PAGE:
Graded on a Curve: New in Stores, May 2016

Part one of the TVD Record Store Club’s look at the new or reissued wax presently in stores for May, 2016.

NEW PICK | Those Pretty Wrongs, s/t (Ardent/Burger) Comprised of Jody Stephens of Big Star and Luther Russell of The Freewheelers, this full-length debut handily quashes any fears over middling nostalgia gestures. Instead, its ten songs shape a highly satisfying excursion into the sort of elevated guitar-pop that just as often reminds these ears of ‘80s college radio as it is does Big Star. Of course the sounds of Reagan-era Athens and Hoboken (and elsewhere) were deeply impacted by Stephens’ former band, so the breadth is no shocker. The goosebumps-inducing harmonies of closer “The Heart” are sublime. A-

REISSUE PICK | Sheila Jordan, Portrait of Sheila (Blue Note) Alfred Lion’s label hardly ever cut LPs by vocalists, a smart decision that only adds allure to this 1963 date, Jordan’s debut as leader and an utter masterpiece resurrected in this year’s Blue Note reissue slate (the others are below). While the group assembled, namely guitarist Barry Galbraith, bassist Steve Swallow, and drummer Denzel Best, deserve much praise, it’s the leader’s composed individuality as she instills freshness into a dozen selections, many of them standards, that endures as such a treat, transcending cliché for nearly 40 minutes. A+

B Boys, “No Worried Mind” (Captured Tracks) Released in March, this Brooklyn unit’s 8-song debut makes a strong enough impression to warrant an addendum, though one shouldn’t get the impression this tidy plunge into late ‘70s art punk is a mindblower. It is pretty refreshing however, in part because B Boys (Brooklyn Boys? Not a great handle) don’t register as especially pleased with themselves; instead, it just seems Chairs Missing bowled them over so heavily they had no choice but to start a band. B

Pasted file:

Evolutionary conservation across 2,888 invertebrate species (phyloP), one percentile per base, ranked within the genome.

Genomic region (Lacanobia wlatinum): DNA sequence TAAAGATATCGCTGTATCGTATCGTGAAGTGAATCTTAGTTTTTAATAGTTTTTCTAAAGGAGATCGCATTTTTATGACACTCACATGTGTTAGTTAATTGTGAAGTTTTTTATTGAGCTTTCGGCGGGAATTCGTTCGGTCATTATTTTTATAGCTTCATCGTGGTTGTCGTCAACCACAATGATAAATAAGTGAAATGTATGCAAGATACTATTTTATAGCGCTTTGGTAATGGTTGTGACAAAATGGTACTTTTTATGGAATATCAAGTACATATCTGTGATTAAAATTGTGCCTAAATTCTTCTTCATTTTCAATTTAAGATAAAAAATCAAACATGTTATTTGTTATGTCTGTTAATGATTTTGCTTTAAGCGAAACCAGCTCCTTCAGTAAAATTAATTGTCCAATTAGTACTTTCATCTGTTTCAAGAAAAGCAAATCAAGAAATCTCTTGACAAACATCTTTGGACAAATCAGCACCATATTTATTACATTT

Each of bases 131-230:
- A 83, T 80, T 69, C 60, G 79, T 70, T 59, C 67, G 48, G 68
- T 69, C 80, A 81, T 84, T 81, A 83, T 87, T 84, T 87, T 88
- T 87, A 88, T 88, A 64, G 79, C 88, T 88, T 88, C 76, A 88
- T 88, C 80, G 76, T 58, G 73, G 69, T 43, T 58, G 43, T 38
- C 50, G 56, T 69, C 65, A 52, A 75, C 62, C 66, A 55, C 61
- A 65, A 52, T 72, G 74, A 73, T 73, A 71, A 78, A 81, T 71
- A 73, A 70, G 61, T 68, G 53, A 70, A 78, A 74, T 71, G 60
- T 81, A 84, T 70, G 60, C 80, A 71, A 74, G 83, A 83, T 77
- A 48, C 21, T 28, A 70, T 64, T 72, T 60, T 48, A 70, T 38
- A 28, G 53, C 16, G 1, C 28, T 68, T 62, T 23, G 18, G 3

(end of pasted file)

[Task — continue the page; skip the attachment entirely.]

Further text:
Blue Jeans, Songs Are Easy (Jigsaw) Formerly Santa Monica Swim and Dive Club, these ’60s-leaning co-ed indie poppers feature Tim Sendra of ’90s act Veronica Lake. Fred Thomas of Saturday Looks Good to Me produced/ lent instrumentation and ex-Black Tambourine/ Velocity Girl Archie Moore engineered, so this is quite the All-Star affair; a few spots recall the elevated pop science of Thomas’ oft-lauded outfit, particularly when bassist Heather Phares is singing, but the stated influences of Del Shannon, The Modern Lovers, and The Go-Betweens (amongst others) register as more than name-dropping. B+

Bright Curse, Before the Shore (HeviSike) Full-length debut from a London-based trio specializing in ’70s-styled hard rock bombast with psychedelic sludge/ doom elements. Across seven tracks in 43 minutes Romain Daut sings a whole fucking lot, but he also plays a mean guitar, and if the trio (Zacharie Mizzi on drums, Max Ternebring on bass) toys with the conventions of a bygone era right down to the organ strains of “Northern Sky,” they do a good job avoiding boneheaded maneuvers. A few lags weaken the whole, but this is partially offset by a rousing finale. B

Cherubs, “Fist in the Air” (Brutal Panda) These ’90s Austin noise rockers reunited for an LP last year; this 2×45 follow-up has been out for a couple of months but made my acquaintance only recently so here it is. Originally part of Butthole Surfer King Coffey’s Trance Syndicate label, I recall Cherubs as twisted in that particularly Texan manner; happily, this new stuff, produced by Mike McCarthy and including remixes of the title track by $hit and $hine and Les Savy Fav’s Tim Harrington, retains a fair amount of the weirdness of yore and lacks the mercantile stench too many reunions waft from the stereo. B+